To win the majority back, Democrats need to win five of those seven seats in November 2016. (If Hillary Clinton, or some other Democrat, wins the White House in 2016, then Senate Democrats need to win only four of those seven. That’s the exact path Republicans took to the Senate majority in 2014 when, needing a six-seat gain, they won all six of the states — Alaska, Arkansas, Louisiana, Montana, South Dakota and West Virginia — that Mitt Romney carried in 2012 and were represented by Democrats. (Republicans also won two states — Iowa and Colorado — that Obama carried twice and one, North Carolina, that Obama won in 2008 and Romney won in 2012.)
Of course, 2014 was a historically good year for Senate Republicans. The last time the party won more than nine seats in a midterm election was 1994 when they won 10. Prior to 1994, you have to go all the way back to 1946 when Republicans netted 12 seats.
And, while the map looks great for Democrats on paper, several of those seven races look less rosy in reality. Iowa is a very tough Democratic pickup unless Sen. Chuck Grassley (R) decides to retire, which he insists he isn’t going to do. Ohio Sen. Rob Portman is a gifted politician and fundraiser while the Democratic bench in the state is decidedly thin. The Democratic fields in New Hampshire, Florida and Illinois are still quite muddled. And neither Sens. Pat Toomey (Pa.) nor Ron Johnson (Wis.) are political dead men walking.
Not yet, at least.
Good Summary & Right On – Finley: Nobody wants Dave Agema
The final straw for the GOP came after a New Year’s Day post by Agema of an article from an outfit called American Renaissance. I read the post before Agema scrubbed it from his page, and it was a pure segregationist rant straight out of the 1950s.
The author, who described himself as a public defender, derided blacks for their limited intellectual capacity, poor work ethic, cultural devolution and inability to follow the law. His thesis was that Americans should have a right to protect their culture against such miscreants.
Agema posted it with the endorsement: “Very interesting article by a public defender. We are in a cultural battle. Very enlightening for anyone who is concerned about crime in America …”
This was not a blunder. It is consistent with the tenor of Agema’s social network tripe.
Nor is it about free speech. Agema can say and think whatever he wants; party members likewise can decide they don’t want someone with those views representing them.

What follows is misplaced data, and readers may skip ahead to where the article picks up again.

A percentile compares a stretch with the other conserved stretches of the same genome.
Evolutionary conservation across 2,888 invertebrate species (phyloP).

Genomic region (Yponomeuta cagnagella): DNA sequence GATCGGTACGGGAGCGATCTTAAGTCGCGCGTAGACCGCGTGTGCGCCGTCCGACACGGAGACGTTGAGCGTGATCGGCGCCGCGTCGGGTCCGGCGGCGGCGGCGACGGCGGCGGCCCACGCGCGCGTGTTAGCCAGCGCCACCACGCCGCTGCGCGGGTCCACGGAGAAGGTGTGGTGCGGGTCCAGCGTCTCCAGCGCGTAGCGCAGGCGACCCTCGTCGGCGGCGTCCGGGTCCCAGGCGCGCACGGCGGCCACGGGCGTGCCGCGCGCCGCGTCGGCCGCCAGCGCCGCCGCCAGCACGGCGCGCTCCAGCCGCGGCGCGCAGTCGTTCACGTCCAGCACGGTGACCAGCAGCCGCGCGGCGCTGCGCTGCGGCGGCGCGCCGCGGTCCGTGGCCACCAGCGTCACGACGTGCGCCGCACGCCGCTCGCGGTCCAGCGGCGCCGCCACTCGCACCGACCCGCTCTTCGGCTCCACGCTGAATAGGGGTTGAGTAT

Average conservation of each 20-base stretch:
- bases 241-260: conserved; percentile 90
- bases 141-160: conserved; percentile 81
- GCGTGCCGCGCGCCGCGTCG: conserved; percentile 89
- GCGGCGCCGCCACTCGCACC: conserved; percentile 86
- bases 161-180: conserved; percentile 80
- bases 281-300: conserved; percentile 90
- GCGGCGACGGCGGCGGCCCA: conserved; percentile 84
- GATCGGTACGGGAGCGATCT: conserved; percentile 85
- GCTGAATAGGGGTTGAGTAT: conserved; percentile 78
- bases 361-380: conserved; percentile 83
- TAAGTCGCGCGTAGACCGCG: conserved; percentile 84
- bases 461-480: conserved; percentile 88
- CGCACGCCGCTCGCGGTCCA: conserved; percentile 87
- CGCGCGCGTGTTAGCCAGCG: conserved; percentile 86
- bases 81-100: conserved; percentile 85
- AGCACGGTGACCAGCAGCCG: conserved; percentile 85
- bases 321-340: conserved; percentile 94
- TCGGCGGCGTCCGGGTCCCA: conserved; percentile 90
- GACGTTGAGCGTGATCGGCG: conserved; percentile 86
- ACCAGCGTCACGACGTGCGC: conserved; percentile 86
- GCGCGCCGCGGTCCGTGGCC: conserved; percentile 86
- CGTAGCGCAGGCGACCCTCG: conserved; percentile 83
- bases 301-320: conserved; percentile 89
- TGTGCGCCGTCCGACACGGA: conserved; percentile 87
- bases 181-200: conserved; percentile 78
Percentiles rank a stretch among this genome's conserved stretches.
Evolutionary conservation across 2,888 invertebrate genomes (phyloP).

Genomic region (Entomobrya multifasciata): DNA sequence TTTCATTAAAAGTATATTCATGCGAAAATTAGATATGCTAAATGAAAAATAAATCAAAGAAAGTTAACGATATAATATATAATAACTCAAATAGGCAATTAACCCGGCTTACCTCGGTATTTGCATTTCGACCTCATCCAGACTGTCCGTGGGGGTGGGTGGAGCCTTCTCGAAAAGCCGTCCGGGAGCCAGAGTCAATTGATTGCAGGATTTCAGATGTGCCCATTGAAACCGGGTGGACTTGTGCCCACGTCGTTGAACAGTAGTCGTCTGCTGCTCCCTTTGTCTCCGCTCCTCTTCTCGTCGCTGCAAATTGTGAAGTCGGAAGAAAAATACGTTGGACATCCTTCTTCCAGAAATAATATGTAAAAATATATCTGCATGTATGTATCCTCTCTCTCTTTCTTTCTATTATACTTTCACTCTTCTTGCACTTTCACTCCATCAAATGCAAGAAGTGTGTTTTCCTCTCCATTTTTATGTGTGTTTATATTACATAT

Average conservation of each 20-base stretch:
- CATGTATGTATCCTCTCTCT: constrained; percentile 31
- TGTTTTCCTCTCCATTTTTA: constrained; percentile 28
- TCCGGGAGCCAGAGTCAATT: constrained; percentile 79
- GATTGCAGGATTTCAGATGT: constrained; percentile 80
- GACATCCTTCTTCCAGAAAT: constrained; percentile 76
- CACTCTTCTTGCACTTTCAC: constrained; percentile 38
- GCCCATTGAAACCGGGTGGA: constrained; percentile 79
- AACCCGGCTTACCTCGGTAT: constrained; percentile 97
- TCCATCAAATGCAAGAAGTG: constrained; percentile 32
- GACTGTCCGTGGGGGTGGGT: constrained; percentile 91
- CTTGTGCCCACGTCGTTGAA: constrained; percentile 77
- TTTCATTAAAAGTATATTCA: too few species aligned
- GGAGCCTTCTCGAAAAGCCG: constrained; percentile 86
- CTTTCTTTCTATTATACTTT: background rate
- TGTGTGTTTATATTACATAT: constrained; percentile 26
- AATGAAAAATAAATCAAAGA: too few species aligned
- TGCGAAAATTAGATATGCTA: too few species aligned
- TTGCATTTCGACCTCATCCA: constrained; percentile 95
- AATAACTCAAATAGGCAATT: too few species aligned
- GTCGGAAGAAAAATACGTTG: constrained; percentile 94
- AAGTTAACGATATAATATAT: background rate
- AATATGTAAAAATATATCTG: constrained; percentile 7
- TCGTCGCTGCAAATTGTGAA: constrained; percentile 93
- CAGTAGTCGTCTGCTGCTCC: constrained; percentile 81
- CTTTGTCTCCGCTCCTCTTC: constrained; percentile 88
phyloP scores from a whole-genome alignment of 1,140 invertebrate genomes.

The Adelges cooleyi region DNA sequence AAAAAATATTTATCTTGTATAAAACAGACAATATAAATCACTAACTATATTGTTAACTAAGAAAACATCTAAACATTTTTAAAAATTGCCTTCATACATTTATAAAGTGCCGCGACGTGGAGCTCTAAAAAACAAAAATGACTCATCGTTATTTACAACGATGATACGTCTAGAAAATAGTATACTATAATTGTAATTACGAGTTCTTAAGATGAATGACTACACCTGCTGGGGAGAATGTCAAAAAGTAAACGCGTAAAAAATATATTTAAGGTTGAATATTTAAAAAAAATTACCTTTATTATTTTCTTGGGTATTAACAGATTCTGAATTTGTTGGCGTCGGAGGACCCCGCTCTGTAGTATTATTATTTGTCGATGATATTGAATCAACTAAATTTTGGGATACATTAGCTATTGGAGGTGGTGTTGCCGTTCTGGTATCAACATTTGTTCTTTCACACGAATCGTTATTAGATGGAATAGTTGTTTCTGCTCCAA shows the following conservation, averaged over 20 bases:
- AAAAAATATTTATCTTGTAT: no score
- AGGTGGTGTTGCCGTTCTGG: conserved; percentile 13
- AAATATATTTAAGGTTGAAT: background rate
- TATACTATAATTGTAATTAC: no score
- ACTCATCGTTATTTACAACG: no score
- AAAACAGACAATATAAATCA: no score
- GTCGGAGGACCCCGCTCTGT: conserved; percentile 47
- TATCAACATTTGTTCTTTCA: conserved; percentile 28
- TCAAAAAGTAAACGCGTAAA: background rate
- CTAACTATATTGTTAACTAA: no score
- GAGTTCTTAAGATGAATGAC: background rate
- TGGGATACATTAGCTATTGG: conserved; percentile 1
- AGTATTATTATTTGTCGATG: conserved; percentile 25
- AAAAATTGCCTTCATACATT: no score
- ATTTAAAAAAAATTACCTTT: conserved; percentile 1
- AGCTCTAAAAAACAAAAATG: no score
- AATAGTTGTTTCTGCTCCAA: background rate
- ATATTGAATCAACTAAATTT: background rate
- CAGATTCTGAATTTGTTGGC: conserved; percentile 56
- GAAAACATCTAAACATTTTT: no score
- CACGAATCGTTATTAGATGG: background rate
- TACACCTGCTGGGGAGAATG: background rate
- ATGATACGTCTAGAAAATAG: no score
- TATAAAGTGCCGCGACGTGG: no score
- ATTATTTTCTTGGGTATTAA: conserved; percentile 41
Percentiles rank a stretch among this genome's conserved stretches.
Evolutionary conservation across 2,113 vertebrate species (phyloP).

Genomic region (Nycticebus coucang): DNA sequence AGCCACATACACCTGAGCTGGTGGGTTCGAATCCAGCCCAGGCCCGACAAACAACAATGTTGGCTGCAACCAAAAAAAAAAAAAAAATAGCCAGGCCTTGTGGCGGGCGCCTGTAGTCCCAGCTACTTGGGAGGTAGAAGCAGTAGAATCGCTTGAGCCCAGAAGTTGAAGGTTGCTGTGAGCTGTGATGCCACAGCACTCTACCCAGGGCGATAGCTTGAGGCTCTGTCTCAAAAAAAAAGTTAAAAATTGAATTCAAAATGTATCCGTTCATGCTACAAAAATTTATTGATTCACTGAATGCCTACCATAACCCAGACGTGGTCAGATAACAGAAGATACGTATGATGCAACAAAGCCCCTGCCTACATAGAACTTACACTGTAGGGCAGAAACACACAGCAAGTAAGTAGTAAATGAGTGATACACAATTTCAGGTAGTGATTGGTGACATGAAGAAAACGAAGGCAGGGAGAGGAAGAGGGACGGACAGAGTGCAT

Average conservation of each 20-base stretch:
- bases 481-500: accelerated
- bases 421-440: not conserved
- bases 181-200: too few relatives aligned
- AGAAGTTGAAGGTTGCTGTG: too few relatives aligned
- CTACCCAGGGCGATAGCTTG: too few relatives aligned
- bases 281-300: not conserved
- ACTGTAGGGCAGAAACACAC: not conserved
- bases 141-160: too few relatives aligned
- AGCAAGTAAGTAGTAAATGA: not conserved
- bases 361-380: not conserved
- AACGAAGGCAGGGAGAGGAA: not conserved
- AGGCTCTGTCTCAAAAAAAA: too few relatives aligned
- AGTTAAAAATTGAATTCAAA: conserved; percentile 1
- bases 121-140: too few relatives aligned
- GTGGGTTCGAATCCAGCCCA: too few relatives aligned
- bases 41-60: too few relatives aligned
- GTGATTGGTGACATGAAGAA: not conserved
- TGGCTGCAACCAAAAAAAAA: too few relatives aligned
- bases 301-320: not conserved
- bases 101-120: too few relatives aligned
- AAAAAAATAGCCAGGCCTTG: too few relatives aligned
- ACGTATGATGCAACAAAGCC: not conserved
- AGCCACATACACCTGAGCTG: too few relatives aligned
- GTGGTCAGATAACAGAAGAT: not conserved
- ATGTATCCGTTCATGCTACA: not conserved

And it’s not about upholding Republican or Christian values, as Agema contends.
Racism, bigotry, sexism are not core values of either conservatives or Christians. Agema represents a narrow, hateful subset who have attached themselves to the Republican Party.
The party should scrape them off, starting with Agema.
Party rules apparently don’t allow the committee to eject a member short of a felony conviction. Who knows whether a narcissist like Agema will take the hint and step down, no matter how overwhelming the vote against him. If he won’t, the GOP should convene an emergency session to change its rules.
There’s some concern in the state party about making Agema a martyr in advance of its late February convention. But that’s as good a time as any to take a stand against hatemongers.
Call it Lack of Discipline, Filter or Misunderstanding – It’s An Unnecessary Distraction: GOP committee censures Agema over comments
The Republican National Party’s Executive Committee voted to censure embattled committeeman Dave Agema and is calling on the state Republican Party to explore ways to formally remove him from his post.
The vote came Wednesday during RNC’s annual winter meeting this week in San Diego. The move to censure him also demanded his resignation.
For more than a year, Agema — who has been blasted for a string of public and social media outbursts that critics have decried as racist and homophobic — has resisted resignation calls from top Republican leaders. Officials have said they don’t have the power to remove him, short of a felony conviction.
“It is clear that Michigan’s current Republican National Committeeman is not an effective party leader or representative, and has demonstrated an inability or unwillingness to change his behavior,” Michigan Republican Party Chairman Bobby Schostak said in a statement Wednesday. “My position remains unchanged from a year ago, I hope Mr. Agema will voluntarily resign, but if he does not, the Michigan Republican Party will continue exploring all possibilities to address his actions.”
RNC Chairman Reince Priebus added: “Dave Agema’s history of harmful and offensive rhetoric has no place in our party, which is why the RNC Executive Committee acted in the swiftest way possible to avoid giving him a platform,” he said. “We have voted to censure him, and we are urging the Michigan GOP and their voters to explore options to discipline Agema for his actions. Today, we used all available tools to remove him from the committee.”
Rethinking the Electoral College